Bank loan secrecy not the norm

The Yukon Hospital Corporation claims it's common practice to keep the details of its $67-million bank loan secret.

The Yukon Hospital Corporation claims it’s common practice to keep the details of its $67-million bank loan secret.

But this information is commonly disclosed by jurisdictions across Canada, according to Jennifer Davies, assistant vice-president of Partnerships BC.

“It’s in the public interest. Taxpayers want to know where their dollars are going,” she said. “I’m not sure what the reason would be in not releasing that information.”

Her agency oversees British Columbia’s public-private partnerships, and it is considered a leader in the country for its open and transparent practices.

She can’t think of a single instance in which the details of bank loans underwriting government projects would be kept secret in Canada.

Such details were kept under wraps during the early days of public-private partnerships in the United Kingdom, during the 1970s and 1980s, she said. But that’s never been the case, to her knowledge, in Canada.

That comes as a surprise to Joe MacGillivray, CEO of the Yukon Hospital Corporation.

“That doesn’t jive with what I’ve been told,” he said on Tuesday. “I’ll look into it.”

He expects it will take “a week or two” to reach any decision, he said.

The hospital corporation wants to borrow $67 million from CIBC in order to finance three infrastructure projects: the new medical residence being built beside Whitehorse General Hospital and new hospitals in Watson Lake and Dawson City.

The loan was expected to be finalized before the new year, but that decision has been put off until late January because of difficulties in scheduling a board meeting before then, said MacGillivray.

The loan will be repaid over 15 years. Its interest rate remains a secret, thanks to a confidentiality clause that the bank has negotiated as part of the deal, said MacGillivray.

This is to protect proprietary information, he said.

But Davies doesn’t understand why the interest rate would be considered proprietary. That sort of information is frequently released in BC and elsewhere, she said.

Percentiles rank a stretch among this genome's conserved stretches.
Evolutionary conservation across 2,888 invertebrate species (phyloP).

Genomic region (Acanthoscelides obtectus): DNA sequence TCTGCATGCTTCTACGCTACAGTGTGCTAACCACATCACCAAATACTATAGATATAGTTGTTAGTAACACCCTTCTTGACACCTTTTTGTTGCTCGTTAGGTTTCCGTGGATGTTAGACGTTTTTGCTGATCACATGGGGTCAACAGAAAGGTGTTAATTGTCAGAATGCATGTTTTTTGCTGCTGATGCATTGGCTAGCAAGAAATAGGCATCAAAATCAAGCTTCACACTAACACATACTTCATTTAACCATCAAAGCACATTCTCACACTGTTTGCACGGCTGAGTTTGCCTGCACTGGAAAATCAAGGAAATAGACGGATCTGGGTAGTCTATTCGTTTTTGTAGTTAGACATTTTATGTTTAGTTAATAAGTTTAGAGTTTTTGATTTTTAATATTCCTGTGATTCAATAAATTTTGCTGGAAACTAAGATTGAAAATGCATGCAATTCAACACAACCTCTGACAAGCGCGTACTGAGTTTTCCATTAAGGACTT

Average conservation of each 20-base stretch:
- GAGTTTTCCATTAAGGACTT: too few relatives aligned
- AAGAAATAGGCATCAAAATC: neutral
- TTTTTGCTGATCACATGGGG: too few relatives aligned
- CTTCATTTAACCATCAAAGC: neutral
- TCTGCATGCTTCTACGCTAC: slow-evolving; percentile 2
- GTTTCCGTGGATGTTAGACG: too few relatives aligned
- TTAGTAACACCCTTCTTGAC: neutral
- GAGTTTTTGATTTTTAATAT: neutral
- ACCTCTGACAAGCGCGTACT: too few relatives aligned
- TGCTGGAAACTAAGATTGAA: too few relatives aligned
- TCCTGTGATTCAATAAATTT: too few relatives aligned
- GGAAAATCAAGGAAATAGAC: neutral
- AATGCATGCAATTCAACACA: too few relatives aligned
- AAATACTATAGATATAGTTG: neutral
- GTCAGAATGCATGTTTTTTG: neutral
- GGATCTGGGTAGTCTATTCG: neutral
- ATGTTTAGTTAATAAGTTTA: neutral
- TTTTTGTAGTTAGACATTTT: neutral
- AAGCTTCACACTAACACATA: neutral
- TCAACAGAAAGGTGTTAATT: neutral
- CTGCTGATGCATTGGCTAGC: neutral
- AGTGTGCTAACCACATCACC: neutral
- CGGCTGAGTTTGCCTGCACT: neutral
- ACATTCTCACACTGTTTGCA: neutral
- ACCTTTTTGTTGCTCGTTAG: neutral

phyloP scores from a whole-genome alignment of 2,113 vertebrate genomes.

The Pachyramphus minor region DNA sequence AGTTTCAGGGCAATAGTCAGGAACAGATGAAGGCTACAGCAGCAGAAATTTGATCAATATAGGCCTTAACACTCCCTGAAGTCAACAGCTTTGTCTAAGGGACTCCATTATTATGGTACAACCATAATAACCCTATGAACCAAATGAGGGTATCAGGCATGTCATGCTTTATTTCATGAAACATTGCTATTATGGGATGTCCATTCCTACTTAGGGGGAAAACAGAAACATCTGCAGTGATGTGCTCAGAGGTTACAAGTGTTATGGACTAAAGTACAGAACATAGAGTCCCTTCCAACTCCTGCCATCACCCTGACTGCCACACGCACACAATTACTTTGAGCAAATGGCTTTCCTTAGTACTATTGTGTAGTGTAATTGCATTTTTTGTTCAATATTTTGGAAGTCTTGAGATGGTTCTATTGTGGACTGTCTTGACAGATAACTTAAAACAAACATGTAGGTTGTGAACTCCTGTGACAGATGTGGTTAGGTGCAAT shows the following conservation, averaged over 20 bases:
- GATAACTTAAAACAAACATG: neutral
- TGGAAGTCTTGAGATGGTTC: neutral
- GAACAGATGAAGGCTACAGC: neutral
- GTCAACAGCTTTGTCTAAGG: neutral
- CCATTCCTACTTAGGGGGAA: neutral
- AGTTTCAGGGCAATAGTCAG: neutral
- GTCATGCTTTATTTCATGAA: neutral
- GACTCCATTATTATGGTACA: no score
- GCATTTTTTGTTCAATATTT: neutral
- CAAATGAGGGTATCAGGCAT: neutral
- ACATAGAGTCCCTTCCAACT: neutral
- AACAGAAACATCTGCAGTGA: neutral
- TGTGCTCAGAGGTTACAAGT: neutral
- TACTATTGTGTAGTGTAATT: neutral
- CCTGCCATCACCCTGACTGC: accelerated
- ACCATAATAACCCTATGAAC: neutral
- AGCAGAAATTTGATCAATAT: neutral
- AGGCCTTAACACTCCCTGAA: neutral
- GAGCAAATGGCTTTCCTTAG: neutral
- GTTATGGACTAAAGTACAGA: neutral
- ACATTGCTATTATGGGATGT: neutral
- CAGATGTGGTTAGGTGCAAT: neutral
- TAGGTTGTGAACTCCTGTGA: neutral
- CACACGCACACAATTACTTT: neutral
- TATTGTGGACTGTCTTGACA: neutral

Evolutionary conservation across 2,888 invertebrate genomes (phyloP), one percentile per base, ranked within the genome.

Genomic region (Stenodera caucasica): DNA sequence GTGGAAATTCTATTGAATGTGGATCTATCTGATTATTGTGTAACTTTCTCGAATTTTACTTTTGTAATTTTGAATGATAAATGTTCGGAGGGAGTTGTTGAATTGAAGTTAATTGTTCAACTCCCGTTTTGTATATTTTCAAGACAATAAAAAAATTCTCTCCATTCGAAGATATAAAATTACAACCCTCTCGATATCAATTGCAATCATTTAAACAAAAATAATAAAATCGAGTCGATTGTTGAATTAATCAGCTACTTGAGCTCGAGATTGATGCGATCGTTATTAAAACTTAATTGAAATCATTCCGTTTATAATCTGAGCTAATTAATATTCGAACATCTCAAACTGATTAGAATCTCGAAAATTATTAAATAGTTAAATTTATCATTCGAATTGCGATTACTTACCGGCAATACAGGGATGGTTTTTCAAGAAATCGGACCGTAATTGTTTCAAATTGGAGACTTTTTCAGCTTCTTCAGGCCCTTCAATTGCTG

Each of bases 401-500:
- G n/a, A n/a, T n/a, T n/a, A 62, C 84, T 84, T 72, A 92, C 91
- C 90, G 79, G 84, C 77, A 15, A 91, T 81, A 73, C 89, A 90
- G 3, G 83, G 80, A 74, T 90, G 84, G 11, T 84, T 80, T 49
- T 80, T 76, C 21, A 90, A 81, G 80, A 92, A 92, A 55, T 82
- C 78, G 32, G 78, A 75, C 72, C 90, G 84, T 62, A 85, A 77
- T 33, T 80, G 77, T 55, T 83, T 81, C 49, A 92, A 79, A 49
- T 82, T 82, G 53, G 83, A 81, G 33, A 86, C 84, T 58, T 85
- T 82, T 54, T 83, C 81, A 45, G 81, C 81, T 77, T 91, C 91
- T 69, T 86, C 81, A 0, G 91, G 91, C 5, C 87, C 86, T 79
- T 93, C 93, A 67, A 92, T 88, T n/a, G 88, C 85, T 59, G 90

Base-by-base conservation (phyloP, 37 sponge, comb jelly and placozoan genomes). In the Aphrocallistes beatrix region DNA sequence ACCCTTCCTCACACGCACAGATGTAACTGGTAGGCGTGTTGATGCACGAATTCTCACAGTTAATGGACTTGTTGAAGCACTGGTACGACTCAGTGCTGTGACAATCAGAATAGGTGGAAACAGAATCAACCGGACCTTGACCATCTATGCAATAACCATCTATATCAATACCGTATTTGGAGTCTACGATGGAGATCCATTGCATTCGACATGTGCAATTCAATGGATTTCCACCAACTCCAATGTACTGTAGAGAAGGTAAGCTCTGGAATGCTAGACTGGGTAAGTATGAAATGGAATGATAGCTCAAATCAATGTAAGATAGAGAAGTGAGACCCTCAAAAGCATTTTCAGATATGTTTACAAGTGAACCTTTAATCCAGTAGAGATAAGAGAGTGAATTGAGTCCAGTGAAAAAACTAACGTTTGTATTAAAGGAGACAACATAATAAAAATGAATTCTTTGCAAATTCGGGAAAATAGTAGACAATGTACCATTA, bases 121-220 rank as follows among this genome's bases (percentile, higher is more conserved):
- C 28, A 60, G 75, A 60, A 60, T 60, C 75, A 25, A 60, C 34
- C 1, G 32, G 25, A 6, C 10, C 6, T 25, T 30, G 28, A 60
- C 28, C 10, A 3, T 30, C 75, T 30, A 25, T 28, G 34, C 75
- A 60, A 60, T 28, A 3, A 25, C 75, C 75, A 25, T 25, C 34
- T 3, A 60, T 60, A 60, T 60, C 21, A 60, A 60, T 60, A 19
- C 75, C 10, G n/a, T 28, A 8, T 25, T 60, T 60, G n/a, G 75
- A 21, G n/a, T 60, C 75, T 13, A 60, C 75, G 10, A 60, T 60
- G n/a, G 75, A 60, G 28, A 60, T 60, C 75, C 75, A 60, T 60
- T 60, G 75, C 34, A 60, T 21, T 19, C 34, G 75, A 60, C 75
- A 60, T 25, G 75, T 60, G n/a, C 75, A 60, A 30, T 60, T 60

The only proprietary information she would expect to be withheld are detailed financial models used by the bank.

The hospital corporation may also find itself running afoul of Canada’s auditor general, Sheila Fraser, if it sticks with its plan to keep the interest rate secret.

That’s because Canada’s generally accepted accounting principles state that the interest rate of a loan should be disclosed in a note to the organization’s consolidated financial statements.

In the case of the hospital corporation, those records are publicly released every September as part of the government’s public accounts.

MacGillivray plans to look into that, too, he said, and likely raise the matter directly with the auditor general’s office.

This is the first time the hospital corporation has solicited private money to build expensive infrastructure projects. It entered the construction business over the last year, at the request of Premier Dennis Fentie and his cabinet.

Fentie and Health Minister Glenn Hart dodged questions about this policy decision when the legislature last met, but the reasons seem obvious enough.

Yukon expects to post a modest surplus this year, but it may not wind up with an extra $67 million to spend. And the government is prohibited from running up a traditional deficit by the Taxpayer Protection Act.

So Fentie’s government has shifted the cost of these big-ticket infrastructure items off the public books with the hospital’s bank loan. It’s an accounting sleight-of-hand known as off-balance sheet accounting, and it’s a favourite among governments looking to hide debt.

It comes at the expense of having to pay millions in interest from now until 2025. But just how many millions, nobody can say, at least for now.

Contact John Thompson at

johnt@yukon-news.com.

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